Mindful

Q: My boss has chosen me to make an important presentation to the executives in our company. I’m thrilled. But I don’t want to choke. Any advice on how to handle a case of nerves right before the big moment?

Reconnecting with our confidence at such stressful times may appear daunting. But if we prepare properly, know our topic well, and have a passion for our work, we may find it relaxing just by remaining open to our circumstances. While there are no “tricks,” here are three important tips to remember when speaking in front of an audience.

  1. Relax: Take several deep, long, relaxed breaths before you begin. Too often, we unconsciously breathe shallowly when feeling anxious.

  2. Slow Down: When we feel anxious, we tend to rush in hopes of relieving the distress. Such “speed” only “camouflages” the panic, often authoring the very clumsiness we are hoping to avoid. By slowing down with a few moments of mindfulness, we can reconnect with a psychological space that is quiet, simple, and open. Taking occasional sips of water during the presentation can go a long way to extending such “space” into your presence and the room.

  3. Be Grateful: Consider that several people are about to give you their attention and gratefully appreciate such an offering. You may actually begin your presentation by thanking people for their attention which can create a gracious tone that may surprisingly ease the tension.

Making friends with our anxiousness while making an important presentation to decision makers may appear intimidating but if we are kind to ourselves—breathing, slowing down, and being grateful—we may discover a confidence that is as familiar as coming home.

Michael Carroll is the author of Fearless at Work.

Q: I’m a leader whose days are eaten up by operational concerns. How can I force myself to delegate more and make time to assess what’s most important?

Being clear about what’s really important, regularly assessing your priorities, delegating— these are key challenges for any leader. Unfortunately, often our response to being overwhelmed is to push ourselves even harder!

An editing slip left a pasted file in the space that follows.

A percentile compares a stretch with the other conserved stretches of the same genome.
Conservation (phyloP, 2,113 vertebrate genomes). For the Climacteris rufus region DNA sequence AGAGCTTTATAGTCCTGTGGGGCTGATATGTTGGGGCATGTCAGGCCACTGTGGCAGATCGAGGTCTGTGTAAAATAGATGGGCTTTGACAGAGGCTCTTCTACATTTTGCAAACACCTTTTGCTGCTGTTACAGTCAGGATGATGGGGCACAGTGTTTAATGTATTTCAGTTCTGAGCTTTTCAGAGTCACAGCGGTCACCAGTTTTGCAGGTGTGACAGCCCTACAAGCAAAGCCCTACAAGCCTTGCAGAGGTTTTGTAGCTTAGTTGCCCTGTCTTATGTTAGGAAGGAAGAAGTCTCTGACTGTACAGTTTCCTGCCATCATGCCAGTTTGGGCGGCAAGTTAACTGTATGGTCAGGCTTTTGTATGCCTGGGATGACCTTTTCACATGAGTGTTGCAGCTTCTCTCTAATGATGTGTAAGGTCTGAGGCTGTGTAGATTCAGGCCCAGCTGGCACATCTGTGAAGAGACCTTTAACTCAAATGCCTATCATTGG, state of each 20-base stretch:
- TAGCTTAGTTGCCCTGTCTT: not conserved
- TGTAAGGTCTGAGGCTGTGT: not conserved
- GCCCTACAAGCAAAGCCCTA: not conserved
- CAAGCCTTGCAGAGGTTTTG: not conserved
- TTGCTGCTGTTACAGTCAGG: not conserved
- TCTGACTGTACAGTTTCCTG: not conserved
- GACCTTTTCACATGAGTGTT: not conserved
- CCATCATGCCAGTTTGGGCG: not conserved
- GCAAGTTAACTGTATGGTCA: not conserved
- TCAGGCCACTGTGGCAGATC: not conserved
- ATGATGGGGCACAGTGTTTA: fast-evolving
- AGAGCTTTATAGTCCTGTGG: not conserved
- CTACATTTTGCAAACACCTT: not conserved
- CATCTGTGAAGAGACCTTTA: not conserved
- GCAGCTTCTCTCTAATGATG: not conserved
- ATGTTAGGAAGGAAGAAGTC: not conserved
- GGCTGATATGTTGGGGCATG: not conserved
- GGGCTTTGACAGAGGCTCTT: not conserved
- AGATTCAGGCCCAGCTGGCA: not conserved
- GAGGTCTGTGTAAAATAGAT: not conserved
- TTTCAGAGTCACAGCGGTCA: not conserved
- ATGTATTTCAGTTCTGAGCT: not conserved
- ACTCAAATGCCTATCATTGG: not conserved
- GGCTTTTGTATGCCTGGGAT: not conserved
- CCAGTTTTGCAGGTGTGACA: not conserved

Instead of feeling eaten up by the crisis of the moment, take a fresh look by giving yourself a little respite instead of moving forward. Enjoy lunch, for example, rather than wolfing it down in a meeting. Take a moment to scan your body and notice your feelings. From those little pauses, your ability to be innovative and be resourceful will emerge.

When you allow breathing space, you’ll be able to see the wisdom of trusting someone else’s expertise.

Under pressure, leaders tend to take control, make all the decisions, and personally see the project to completion. At just the time when you need to expand your thinking and draw on the resources of others, your vision has narrowed—and so has your ability to see options and make sounder decisions.

When you allow some breathing space, you’ll be able to see the wisdom of trusting someone else’s expertise. You’ll see valuable contributions that others can make. You’ll see that you have choices and can start anew. You’ll see that you can reconnect with your own values and priorities, rather than simply responding to the crisis at hand. You’ll take better care of yourself.

Mariann Johnson is an instructor with  the Institute for Mindful Leadership.

This article also appeared in the June 2014 issue of Mindful magazine.

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Michael Carroll

Michael Carroll is a regular contributor to Mindful magazine on work-life issues. He is the author of Fearless at Work: Timeless Teachings for Awakening Confidence, Resilience, and Creativity in the Face of Life's Demands, The Mindful Leader, and Awake at Work.

Mariann Johnson

Mariann Johnson is an instructor with the Institute for Mindful Leadership. She has been practicing mindfulness meditation for over 20 years and has studied with leading meditation teachers nationally and internationally. In 2010, she completed Mindfulness Based Stress Reduction (MBSR) Instructor Practicum training with the University of Massachusetts’s Center for Mindfulness in Medicine, Healthcare and Society.

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